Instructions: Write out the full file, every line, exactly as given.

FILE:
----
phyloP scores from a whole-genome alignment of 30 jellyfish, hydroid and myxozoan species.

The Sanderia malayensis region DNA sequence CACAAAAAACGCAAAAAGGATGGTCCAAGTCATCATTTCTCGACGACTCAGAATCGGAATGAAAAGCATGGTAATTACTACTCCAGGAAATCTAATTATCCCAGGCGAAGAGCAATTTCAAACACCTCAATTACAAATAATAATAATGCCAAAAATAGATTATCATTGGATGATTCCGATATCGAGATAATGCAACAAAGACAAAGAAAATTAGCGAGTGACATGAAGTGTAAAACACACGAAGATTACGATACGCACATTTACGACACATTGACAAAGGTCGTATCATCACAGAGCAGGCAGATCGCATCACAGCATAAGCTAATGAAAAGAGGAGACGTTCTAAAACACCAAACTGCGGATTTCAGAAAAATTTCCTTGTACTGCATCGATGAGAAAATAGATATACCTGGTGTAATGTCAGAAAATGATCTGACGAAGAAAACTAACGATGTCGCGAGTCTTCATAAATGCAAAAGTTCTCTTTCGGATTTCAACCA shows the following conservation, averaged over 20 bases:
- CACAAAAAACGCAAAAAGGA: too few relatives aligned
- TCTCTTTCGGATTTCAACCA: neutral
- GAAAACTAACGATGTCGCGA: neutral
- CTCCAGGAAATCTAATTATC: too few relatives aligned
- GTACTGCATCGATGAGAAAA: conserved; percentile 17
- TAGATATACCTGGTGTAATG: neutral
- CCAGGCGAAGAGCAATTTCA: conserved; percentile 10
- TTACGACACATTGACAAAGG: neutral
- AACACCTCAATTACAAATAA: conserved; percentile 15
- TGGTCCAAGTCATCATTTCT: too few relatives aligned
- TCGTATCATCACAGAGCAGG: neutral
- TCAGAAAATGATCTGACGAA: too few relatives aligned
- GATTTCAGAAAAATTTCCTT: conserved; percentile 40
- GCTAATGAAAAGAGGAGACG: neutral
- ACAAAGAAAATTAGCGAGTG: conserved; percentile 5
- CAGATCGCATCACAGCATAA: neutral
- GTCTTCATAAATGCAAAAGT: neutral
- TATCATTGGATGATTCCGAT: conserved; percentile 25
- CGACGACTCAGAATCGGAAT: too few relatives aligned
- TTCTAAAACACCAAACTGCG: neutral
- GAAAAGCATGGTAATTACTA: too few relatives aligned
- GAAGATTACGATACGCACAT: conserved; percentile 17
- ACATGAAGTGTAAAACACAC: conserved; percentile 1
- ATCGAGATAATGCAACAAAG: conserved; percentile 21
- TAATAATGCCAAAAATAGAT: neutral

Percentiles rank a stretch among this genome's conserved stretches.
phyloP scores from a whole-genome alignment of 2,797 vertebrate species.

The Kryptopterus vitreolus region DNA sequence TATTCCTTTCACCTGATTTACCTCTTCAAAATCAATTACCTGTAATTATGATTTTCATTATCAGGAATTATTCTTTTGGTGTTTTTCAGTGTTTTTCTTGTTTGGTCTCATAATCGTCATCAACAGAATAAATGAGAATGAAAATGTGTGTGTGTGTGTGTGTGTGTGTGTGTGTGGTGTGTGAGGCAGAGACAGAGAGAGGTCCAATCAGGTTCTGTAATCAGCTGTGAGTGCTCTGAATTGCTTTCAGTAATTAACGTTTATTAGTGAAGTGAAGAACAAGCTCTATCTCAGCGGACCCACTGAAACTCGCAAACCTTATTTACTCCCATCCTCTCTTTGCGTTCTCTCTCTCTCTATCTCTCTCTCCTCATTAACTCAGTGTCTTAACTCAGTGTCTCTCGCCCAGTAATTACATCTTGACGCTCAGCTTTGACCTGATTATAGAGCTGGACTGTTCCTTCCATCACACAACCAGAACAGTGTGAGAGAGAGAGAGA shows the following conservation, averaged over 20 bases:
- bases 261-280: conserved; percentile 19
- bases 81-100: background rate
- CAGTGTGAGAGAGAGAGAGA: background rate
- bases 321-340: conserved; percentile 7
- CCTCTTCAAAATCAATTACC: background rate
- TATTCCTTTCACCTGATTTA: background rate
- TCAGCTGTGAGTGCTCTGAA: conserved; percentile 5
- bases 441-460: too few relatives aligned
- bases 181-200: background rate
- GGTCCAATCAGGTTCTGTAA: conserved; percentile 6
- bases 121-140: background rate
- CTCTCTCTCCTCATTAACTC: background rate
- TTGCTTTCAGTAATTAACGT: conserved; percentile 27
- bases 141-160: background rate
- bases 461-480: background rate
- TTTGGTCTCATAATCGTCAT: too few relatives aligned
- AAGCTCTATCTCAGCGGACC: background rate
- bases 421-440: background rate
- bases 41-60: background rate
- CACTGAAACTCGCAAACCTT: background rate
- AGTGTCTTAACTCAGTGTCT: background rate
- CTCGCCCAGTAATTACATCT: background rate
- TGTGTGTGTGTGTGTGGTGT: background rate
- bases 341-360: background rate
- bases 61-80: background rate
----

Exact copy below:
phyloP scores from a whole-genome alignment of 30 jellyfish, hydroid and myxozoan species.

The Sanderia malayensis region DNA sequence CACAAAAAACGCAAAAAGGATGGTCCAAGTCATCATTTCTCGACGACTCAGAATCGGAATGAAAAGCATGGTAATTACTACTCCAGGAAATCTAATTATCCCAGGCGAAGAGCAATTTCAAACACCTCAATTACAAATAATAATAATGCCAAAAATAGATTATCATTGGATGATTCCGATATCGAGATAATGCAACAAAGACAAAGAAAATTAGCGAGTGACATGAAGTGTAAAACACACGAAGATTACGATACGCACATTTACGACACATTGACAAAGGTCGTATCATCACAGAGCAGGCAGATCGCATCACAGCATAAGCTAATGAAAAGAGGAGACGTTCTAAAACACCAAACTGCGGATTTCAGAAAAATTTCCTTGTACTGCATCGATGAGAAAATAGATATACCTGGTGTAATGTCAGAAAATGATCTGACGAAGAAAACTAACGATGTCGCGAGTCTTCATAAATGCAAAAGTTCTCTTTCGGATTTCAACCA shows the following conservation, averaged over 20 bases:
- CACAAAAAACGCAAAAAGGA: too few relatives aligned
- TCTCTTTCGGATTTCAACCA: neutral
- GAAAACTAACGATGTCGCGA: neutral
- CTCCAGGAAATCTAATTATC: too few relatives aligned
- GTACTGCATCGATGAGAAAA: conserved; percentile 17
- TAGATATACCTGGTGTAATG: neutral
- CCAGGCGAAGAGCAATTTCA: conserved; percentile 10
- TTACGACACATTGACAAAGG: neutral
- AACACCTCAATTACAAATAA: conserved; percentile 15
- TGGTCCAAGTCATCATTTCT: too few relatives aligned
- TCGTATCATCACAGAGCAGG: neutral
- TCAGAAAATGATCTGACGAA: too few relatives aligned
- GATTTCAGAAAAATTTCCTT: conserved; percentile 40
- GCTAATGAAAAGAGGAGACG: neutral
- ACAAAGAAAATTAGCGAGTG: conserved; percentile 5
- CAGATCGCATCACAGCATAA: neutral
- GTCTTCATAAATGCAAAAGT: neutral
- TATCATTGGATGATTCCGAT: conserved; percentile 25
- CGACGACTCAGAATCGGAAT: too few relatives aligned
- TTCTAAAACACCAAACTGCG: neutral
- GAAAAGCATGGTAATTACTA: too few relatives aligned
- GAAGATTACGATACGCACAT: conserved; percentile 17
- ACATGAAGTGTAAAACACAC: conserved; percentile 1
- ATCGAGATAATGCAACAAAG: conserved; percentile 21
- TAATAATGCCAAAAATAGAT: neutral

Percentiles rank a stretch among this genome's conserved stretches.
phyloP scores from a whole-genome alignment of 2,797 vertebrate species.

The Kryptopterus vitreolus region DNA sequence TATTCCTTTCACCTGATTTACCTCTTCAAAATCAATTACCTGTAATTATGATTTTCATTATCAGGAATTATTCTTTTGGTGTTTTTCAGTGTTTTTCTTGTTTGGTCTCATAATCGTCATCAACAGAATAAATGAGAATGAAAATGTGTGTGTGTGTGTGTGTGTGTGTGTGTGTGGTGTGTGAGGCAGAGACAGAGAGAGGTCCAATCAGGTTCTGTAATCAGCTGTGAGTGCTCTGAATTGCTTTCAGTAATTAACGTTTATTAGTGAAGTGAAGAACAAGCTCTATCTCAGCGGACCCACTGAAACTCGCAAACCTTATTTACTCCCATCCTCTCTTTGCGTTCTCTCTCTCTCTATCTCTCTCTCCTCATTAACTCAGTGTCTTAACTCAGTGTCTCTCGCCCAGTAATTACATCTTGACGCTCAGCTTTGACCTGATTATAGAGCTGGACTGTTCCTTCCATCACACAACCAGAACAGTGTGAGAGAGAGAGAGA shows the following conservation, averaged over 20 bases:
- bases 261-280: conserved; percentile 19
- bases 81-100: background rate
- CAGTGTGAGAGAGAGAGAGA: background rate
- bases 321-340: conserved; percentile 7
- CCTCTTCAAAATCAATTACC: background rate
- TATTCCTTTCACCTGATTTA: background rate
- TCAGCTGTGAGTGCTCTGAA: conserved; percentile 5
- bases 441-460: too few relatives aligned
- bases 181-200: background rate
- GGTCCAATCAGGTTCTGTAA: conserved; percentile 6
- bases 121-140: background rate
- CTCTCTCTCCTCATTAACTC: background rate
- TTGCTTTCAGTAATTAACGT: conserved; percentile 27
- bases 141-160: background rate
- bases 461-480: background rate
- TTTGGTCTCATAATCGTCAT: too few relatives aligned
- AAGCTCTATCTCAGCGGACC: background rate
- bases 421-440: background rate
- bases 41-60: background rate
- CACTGAAACTCGCAAACCTT: background rate
- AGTGTCTTAACTCAGTGTCT: background rate
- CTCGCCCAGTAATTACATCT: background rate
- TGTGTGTGTGTGTGTGGTGT: background rate
- bases 341-360: background rate
- bases 61-80: background rate